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Protect Your Business and Your Employees From Phishing Attacks


Anahi Santiago
Chief Information Security Officer
Christiana Care Health System


As Christiana Care’s Chief Information Security Officer, you might expect my job is intensely focused on the wide array of technology that’s used throughout the health care system. MRIs, CT scanners, electronic health records and the complex systems that store and analyze data-these are all real and critically important systems that my team works to protect around the clock.

But it might surprise you to learn that one of our primary areas of focus isn’t technology-related at all. Hackers aren’t just going after systems-they’re going after people.

In the health care industry-and in every other industry–phishing scams and social engineering attacks, in which criminals try to trick you to divulge sensitive information, are among the most significant cybersecurity threats today. It’s critical to ensure that employees understand information security risks and be aware that they themselves are a target.

At work and at home, it’s important that everyone understands how to detect a phishing attack and what to do if you suspect one.

Recently at Christiana Care, we held a seminar series on child online security. While the content may not seem directly relevant to health system cybersecurity, the intent of our education was to boost our employees’ overall cybersecurity savviness. We know that our employees will take that knowledge and implement better information security in their own homes, and that in turn will help them to be more aware of security best practices at work. The principles are the same, and they work best when they’re part of your lifestyle.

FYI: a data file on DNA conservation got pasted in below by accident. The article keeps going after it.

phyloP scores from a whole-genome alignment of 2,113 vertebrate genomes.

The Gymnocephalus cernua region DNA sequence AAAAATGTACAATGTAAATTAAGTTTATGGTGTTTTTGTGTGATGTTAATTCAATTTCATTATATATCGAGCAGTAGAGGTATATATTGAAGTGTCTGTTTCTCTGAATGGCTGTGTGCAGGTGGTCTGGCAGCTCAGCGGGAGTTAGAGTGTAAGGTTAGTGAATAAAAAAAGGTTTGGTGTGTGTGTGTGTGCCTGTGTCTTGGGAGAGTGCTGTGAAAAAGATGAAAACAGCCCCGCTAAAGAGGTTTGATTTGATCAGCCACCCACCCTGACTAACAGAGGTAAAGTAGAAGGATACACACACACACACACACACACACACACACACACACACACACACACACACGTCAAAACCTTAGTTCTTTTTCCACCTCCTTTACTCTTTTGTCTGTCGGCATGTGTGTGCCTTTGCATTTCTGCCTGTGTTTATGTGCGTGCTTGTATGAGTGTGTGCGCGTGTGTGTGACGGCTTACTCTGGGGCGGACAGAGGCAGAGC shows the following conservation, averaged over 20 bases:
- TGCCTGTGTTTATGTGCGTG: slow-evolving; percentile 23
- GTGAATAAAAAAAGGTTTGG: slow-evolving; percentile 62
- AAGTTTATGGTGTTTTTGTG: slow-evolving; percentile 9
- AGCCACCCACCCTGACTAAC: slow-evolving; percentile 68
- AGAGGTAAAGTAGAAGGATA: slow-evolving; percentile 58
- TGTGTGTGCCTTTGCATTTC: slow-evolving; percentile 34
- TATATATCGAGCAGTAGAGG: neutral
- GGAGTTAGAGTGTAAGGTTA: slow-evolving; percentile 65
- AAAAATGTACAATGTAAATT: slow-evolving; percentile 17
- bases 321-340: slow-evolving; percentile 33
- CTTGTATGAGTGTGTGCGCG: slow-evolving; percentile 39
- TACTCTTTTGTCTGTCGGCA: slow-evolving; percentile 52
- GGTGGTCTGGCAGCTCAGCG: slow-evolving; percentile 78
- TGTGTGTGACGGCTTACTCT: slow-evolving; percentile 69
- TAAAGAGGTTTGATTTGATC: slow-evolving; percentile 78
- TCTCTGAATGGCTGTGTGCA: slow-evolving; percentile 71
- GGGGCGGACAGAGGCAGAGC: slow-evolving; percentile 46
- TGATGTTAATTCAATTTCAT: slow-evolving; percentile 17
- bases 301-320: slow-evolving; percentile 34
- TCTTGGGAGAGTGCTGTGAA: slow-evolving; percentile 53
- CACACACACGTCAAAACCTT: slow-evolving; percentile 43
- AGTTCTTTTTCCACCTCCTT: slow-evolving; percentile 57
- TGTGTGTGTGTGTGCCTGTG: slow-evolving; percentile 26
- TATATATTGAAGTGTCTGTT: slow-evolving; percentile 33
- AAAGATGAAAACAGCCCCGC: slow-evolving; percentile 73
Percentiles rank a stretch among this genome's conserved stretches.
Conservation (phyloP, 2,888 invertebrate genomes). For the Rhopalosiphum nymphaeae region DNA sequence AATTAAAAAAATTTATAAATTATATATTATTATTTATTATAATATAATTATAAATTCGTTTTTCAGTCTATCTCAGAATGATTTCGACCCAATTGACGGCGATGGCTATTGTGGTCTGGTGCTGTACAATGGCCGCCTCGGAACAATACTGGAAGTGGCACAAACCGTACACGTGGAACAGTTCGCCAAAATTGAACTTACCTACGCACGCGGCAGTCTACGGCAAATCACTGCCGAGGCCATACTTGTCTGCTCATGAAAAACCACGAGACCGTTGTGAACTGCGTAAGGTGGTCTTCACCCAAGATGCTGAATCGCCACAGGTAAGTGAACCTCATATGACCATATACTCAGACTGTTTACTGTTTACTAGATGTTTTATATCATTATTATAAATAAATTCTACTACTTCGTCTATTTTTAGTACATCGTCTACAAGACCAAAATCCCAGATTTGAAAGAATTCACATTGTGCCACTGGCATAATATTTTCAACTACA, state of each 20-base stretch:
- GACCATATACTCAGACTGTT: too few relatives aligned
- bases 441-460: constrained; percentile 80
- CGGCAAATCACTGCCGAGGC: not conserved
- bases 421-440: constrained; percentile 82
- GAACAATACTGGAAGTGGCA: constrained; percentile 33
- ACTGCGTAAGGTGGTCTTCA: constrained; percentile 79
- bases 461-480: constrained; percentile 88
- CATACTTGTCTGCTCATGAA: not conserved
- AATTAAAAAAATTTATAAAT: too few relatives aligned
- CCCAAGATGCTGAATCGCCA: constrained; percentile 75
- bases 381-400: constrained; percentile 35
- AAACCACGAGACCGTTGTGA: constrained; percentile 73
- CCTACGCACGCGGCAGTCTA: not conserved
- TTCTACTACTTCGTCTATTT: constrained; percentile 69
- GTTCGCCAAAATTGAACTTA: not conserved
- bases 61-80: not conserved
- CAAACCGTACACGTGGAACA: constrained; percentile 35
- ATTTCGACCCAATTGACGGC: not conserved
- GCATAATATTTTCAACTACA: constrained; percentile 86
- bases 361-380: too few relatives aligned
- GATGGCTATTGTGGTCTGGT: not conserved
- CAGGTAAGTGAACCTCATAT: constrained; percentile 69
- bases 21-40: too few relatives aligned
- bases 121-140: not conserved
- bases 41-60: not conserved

To that end, here are a few simple steps that you and your employees can take to help protect against cybersecurity attacks:

  • Be wary of phishing emails. These fraudulent emails purport to be from reputable companies or sources and ask you to reveal personal information, such as passwords and credit card numbers. If you have concerns about an email you receive, go directly to the website of the organization that appears to have sent the email, rather than clicking on the website embedded within the email.
  • Be cautious of phone scams and unknown callers. For example, a Microsoft technician would not call you to tell you that your computer is infected. Neither will an auditor with the U.S. Internal Revenue Service call you to collect money. Instead, they would send you a formal letter.
  • Use two-factor authentication when logging into Internet-connected devices.
  • Here are some additional helpful resources:

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